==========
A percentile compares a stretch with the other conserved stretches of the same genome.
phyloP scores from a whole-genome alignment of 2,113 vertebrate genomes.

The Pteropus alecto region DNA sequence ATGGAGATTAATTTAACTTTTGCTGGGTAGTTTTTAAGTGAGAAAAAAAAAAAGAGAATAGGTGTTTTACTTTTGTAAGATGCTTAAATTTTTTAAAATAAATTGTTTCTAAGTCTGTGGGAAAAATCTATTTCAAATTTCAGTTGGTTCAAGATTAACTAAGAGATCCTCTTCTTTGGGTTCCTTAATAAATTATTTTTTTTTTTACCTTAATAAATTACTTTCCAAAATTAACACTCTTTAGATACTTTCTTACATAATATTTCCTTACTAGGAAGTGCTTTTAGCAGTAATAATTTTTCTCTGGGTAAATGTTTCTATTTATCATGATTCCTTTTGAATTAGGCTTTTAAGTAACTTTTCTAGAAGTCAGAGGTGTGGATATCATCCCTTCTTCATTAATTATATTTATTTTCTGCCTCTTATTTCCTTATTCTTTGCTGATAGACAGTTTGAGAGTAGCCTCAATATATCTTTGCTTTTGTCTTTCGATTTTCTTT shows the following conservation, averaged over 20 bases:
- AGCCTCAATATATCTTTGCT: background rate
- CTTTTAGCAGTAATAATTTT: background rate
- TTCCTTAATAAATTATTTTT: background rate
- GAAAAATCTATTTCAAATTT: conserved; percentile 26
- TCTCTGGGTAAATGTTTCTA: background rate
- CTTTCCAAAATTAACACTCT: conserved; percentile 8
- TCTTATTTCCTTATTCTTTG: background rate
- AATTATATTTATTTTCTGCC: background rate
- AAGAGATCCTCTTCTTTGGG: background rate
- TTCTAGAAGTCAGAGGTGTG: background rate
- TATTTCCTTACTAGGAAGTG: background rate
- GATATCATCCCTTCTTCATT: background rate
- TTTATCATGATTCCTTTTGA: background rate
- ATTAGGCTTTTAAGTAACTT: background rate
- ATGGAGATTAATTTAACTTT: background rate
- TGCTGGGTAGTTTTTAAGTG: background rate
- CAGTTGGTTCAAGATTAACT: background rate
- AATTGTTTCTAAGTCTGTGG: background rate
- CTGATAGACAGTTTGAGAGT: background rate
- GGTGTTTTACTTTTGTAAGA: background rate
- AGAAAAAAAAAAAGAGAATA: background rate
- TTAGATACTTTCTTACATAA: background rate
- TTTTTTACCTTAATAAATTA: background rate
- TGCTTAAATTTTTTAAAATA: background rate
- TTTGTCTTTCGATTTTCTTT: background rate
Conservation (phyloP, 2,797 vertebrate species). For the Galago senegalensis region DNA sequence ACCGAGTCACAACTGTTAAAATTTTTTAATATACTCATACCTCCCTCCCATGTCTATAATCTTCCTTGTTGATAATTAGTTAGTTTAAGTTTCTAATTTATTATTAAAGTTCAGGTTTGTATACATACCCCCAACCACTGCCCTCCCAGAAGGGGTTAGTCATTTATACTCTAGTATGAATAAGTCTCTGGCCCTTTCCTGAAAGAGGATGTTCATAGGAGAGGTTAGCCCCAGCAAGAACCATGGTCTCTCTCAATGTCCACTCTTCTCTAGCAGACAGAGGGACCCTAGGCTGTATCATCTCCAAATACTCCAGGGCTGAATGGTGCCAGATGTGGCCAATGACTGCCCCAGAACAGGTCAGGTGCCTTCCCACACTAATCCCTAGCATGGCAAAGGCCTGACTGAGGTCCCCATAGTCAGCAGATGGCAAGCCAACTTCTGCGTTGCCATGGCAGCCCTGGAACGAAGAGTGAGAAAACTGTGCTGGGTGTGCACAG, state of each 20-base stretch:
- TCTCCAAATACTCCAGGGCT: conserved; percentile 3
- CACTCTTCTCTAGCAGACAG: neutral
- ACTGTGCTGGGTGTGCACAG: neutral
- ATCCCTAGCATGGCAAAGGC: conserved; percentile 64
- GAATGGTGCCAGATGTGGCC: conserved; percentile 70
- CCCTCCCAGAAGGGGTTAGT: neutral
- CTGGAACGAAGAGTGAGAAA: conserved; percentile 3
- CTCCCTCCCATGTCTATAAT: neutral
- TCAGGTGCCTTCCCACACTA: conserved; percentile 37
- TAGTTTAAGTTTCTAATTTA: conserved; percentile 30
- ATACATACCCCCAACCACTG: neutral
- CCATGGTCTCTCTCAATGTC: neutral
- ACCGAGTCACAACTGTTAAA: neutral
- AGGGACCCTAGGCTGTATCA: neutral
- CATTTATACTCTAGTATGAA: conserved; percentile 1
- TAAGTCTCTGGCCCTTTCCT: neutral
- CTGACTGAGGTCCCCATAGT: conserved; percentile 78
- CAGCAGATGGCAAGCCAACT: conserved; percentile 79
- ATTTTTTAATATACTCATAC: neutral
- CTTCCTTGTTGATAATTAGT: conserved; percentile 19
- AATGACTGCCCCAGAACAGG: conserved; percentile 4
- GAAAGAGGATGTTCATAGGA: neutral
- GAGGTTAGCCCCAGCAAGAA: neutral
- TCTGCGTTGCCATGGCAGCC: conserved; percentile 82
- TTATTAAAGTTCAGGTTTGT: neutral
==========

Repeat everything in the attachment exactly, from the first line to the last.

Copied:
A percentile compares a stretch with the other conserved stretches of the same genome.
phyloP scores from a whole-genome alignment of 2,113 vertebrate genomes.

The Pteropus alecto region DNA sequence ATGGAGATTAATTTAACTTTTGCTGGGTAGTTTTTAAGTGAGAAAAAAAAAAAGAGAATAGGTGTTTTACTTTTGTAAGATGCTTAAATTTTTTAAAATAAATTGTTTCTAAGTCTGTGGGAAAAATCTATTTCAAATTTCAGTTGGTTCAAGATTAACTAAGAGATCCTCTTCTTTGGGTTCCTTAATAAATTATTTTTTTTTTTACCTTAATAAATTACTTTCCAAAATTAACACTCTTTAGATACTTTCTTACATAATATTTCCTTACTAGGAAGTGCTTTTAGCAGTAATAATTTTTCTCTGGGTAAATGTTTCTATTTATCATGATTCCTTTTGAATTAGGCTTTTAAGTAACTTTTCTAGAAGTCAGAGGTGTGGATATCATCCCTTCTTCATTAATTATATTTATTTTCTGCCTCTTATTTCCTTATTCTTTGCTGATAGACAGTTTGAGAGTAGCCTCAATATATCTTTGCTTTTGTCTTTCGATTTTCTTT shows the following conservation, averaged over 20 bases:
- AGCCTCAATATATCTTTGCT: background rate
- CTTTTAGCAGTAATAATTTT: background rate
- TTCCTTAATAAATTATTTTT: background rate
- GAAAAATCTATTTCAAATTT: conserved; percentile 26
- TCTCTGGGTAAATGTTTCTA: background rate
- CTTTCCAAAATTAACACTCT: conserved; percentile 8
- TCTTATTTCCTTATTCTTTG: background rate
- AATTATATTTATTTTCTGCC: background rate
- AAGAGATCCTCTTCTTTGGG: background rate
- TTCTAGAAGTCAGAGGTGTG: background rate
- TATTTCCTTACTAGGAAGTG: background rate
- GATATCATCCCTTCTTCATT: background rate
- TTTATCATGATTCCTTTTGA: background rate
- ATTAGGCTTTTAAGTAACTT: background rate
- ATGGAGATTAATTTAACTTT: background rate
- TGCTGGGTAGTTTTTAAGTG: background rate
- CAGTTGGTTCAAGATTAACT: background rate
- AATTGTTTCTAAGTCTGTGG: background rate
- CTGATAGACAGTTTGAGAGT: background rate
- GGTGTTTTACTTTTGTAAGA: background rate
- AGAAAAAAAAAAAGAGAATA: background rate
- TTAGATACTTTCTTACATAA: background rate
- TTTTTTACCTTAATAAATTA: background rate
- TGCTTAAATTTTTTAAAATA: background rate
- TTTGTCTTTCGATTTTCTTT: background rate
Conservation (phyloP, 2,797 vertebrate species). For the Galago senegalensis region DNA sequence ACCGAGTCACAACTGTTAAAATTTTTTAATATACTCATACCTCCCTCCCATGTCTATAATCTTCCTTGTTGATAATTAGTTAGTTTAAGTTTCTAATTTATTATTAAAGTTCAGGTTTGTATACATACCCCCAACCACTGCCCTCCCAGAAGGGGTTAGTCATTTATACTCTAGTATGAATAAGTCTCTGGCCCTTTCCTGAAAGAGGATGTTCATAGGAGAGGTTAGCCCCAGCAAGAACCATGGTCTCTCTCAATGTCCACTCTTCTCTAGCAGACAGAGGGACCCTAGGCTGTATCATCTCCAAATACTCCAGGGCTGAATGGTGCCAGATGTGGCCAATGACTGCCCCAGAACAGGTCAGGTGCCTTCCCACACTAATCCCTAGCATGGCAAAGGCCTGACTGAGGTCCCCATAGTCAGCAGATGGCAAGCCAACTTCTGCGTTGCCATGGCAGCCCTGGAACGAAGAGTGAGAAAACTGTGCTGGGTGTGCACAG, state of each 20-base stretch:
- TCTCCAAATACTCCAGGGCT: conserved; percentile 3
- CACTCTTCTCTAGCAGACAG: neutral
- ACTGTGCTGGGTGTGCACAG: neutral
- ATCCCTAGCATGGCAAAGGC: conserved; percentile 64
- GAATGGTGCCAGATGTGGCC: conserved; percentile 70
- CCCTCCCAGAAGGGGTTAGT: neutral
- CTGGAACGAAGAGTGAGAAA: conserved; percentile 3
- CTCCCTCCCATGTCTATAAT: neutral
- TCAGGTGCCTTCCCACACTA: conserved; percentile 37
- TAGTTTAAGTTTCTAATTTA: conserved; percentile 30
- ATACATACCCCCAACCACTG: neutral
- CCATGGTCTCTCTCAATGTC: neutral
- ACCGAGTCACAACTGTTAAA: neutral
- AGGGACCCTAGGCTGTATCA: neutral
- CATTTATACTCTAGTATGAA: conserved; percentile 1
- TAAGTCTCTGGCCCTTTCCT: neutral
- CTGACTGAGGTCCCCATAGT: conserved; percentile 78
- CAGCAGATGGCAAGCCAACT: conserved; percentile 79
- ATTTTTTAATATACTCATAC: neutral
- CTTCCTTGTTGATAATTAGT: conserved; percentile 19
- AATGACTGCCCCAGAACAGG: conserved; percentile 4
- GAAAGAGGATGTTCATAGGA: neutral
- GAGGTTAGCCCCAGCAAGAA: neutral
- TCTGCGTTGCCATGGCAGCC: conserved; percentile 82
- TTATTAAAGTTCAGGTTTGT: neutral